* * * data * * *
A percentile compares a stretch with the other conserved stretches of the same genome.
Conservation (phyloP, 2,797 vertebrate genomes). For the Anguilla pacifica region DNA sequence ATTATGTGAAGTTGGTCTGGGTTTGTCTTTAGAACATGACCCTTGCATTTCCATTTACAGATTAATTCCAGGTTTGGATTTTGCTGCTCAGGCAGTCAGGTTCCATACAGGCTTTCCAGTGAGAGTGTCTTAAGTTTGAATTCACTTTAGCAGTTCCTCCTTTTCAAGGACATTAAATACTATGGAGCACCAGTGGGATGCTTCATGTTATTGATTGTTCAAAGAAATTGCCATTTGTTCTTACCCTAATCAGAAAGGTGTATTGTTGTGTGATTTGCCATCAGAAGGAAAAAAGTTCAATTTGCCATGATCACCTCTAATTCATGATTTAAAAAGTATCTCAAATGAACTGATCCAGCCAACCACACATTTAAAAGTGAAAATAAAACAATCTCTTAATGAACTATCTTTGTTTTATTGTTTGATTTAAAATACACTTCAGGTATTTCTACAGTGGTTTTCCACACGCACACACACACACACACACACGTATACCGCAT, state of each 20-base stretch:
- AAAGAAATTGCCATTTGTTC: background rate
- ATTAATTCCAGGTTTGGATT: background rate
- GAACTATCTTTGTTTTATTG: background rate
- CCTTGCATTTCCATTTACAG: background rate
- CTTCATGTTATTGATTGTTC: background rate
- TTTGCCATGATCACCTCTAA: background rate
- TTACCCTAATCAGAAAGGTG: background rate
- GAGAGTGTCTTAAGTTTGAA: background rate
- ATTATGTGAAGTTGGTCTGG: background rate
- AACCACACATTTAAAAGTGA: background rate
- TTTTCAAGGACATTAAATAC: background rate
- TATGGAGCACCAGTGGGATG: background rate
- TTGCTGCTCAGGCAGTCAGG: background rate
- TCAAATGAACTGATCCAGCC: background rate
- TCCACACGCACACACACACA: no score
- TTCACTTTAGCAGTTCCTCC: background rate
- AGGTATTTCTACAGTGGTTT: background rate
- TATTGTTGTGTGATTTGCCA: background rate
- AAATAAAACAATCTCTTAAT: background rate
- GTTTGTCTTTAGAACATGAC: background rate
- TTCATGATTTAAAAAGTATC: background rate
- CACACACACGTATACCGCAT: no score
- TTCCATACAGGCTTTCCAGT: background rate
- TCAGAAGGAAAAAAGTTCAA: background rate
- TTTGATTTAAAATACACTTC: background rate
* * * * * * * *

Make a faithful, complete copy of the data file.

A percentile compares a stretch with the other conserved stretches of the same genome.
Conservation (phyloP, 2,797 vertebrate genomes). For the Anguilla pacifica region DNA sequence ATTATGTGAAGTTGGTCTGGGTTTGTCTTTAGAACATGACCCTTGCATTTCCATTTACAGATTAATTCCAGGTTTGGATTTTGCTGCTCAGGCAGTCAGGTTCCATACAGGCTTTCCAGTGAGAGTGTCTTAAGTTTGAATTCACTTTAGCAGTTCCTCCTTTTCAAGGACATTAAATACTATGGAGCACCAGTGGGATGCTTCATGTTATTGATTGTTCAAAGAAATTGCCATTTGTTCTTACCCTAATCAGAAAGGTGTATTGTTGTGTGATTTGCCATCAGAAGGAAAAAAGTTCAATTTGCCATGATCACCTCTAATTCATGATTTAAAAAGTATCTCAAATGAACTGATCCAGCCAACCACACATTTAAAAGTGAAAATAAAACAATCTCTTAATGAACTATCTTTGTTTTATTGTTTGATTTAAAATACACTTCAGGTATTTCTACAGTGGTTTTCCACACGCACACACACACACACACACACGTATACCGCAT, state of each 20-base stretch:
- AAAGAAATTGCCATTTGTTC: background rate
- ATTAATTCCAGGTTTGGATT: background rate
- GAACTATCTTTGTTTTATTG: background rate
- CCTTGCATTTCCATTTACAG: background rate
- CTTCATGTTATTGATTGTTC: background rate
- TTTGCCATGATCACCTCTAA: background rate
- TTACCCTAATCAGAAAGGTG: background rate
- GAGAGTGTCTTAAGTTTGAA: background rate
- ATTATGTGAAGTTGGTCTGG: background rate
- AACCACACATTTAAAAGTGA: background rate
- TTTTCAAGGACATTAAATAC: background rate
- TATGGAGCACCAGTGGGATG: background rate
- TTGCTGCTCAGGCAGTCAGG: background rate
- TCAAATGAACTGATCCAGCC: background rate
- TCCACACGCACACACACACA: no score
- TTCACTTTAGCAGTTCCTCC: background rate
- AGGTATTTCTACAGTGGTTT: background rate
- TATTGTTGTGTGATTTGCCA: background rate
- AAATAAAACAATCTCTTAAT: background rate
- GTTTGTCTTTAGAACATGAC: background rate
- TTCATGATTTAAAAAGTATC: background rate
- CACACACACGTATACCGCAT: no score
- TTCCATACAGGCTTTCCAGT: background rate
- TCAGAAGGAAAAAAGTTCAA: background rate
- TTTGATTTAAAATACACTTC: background rate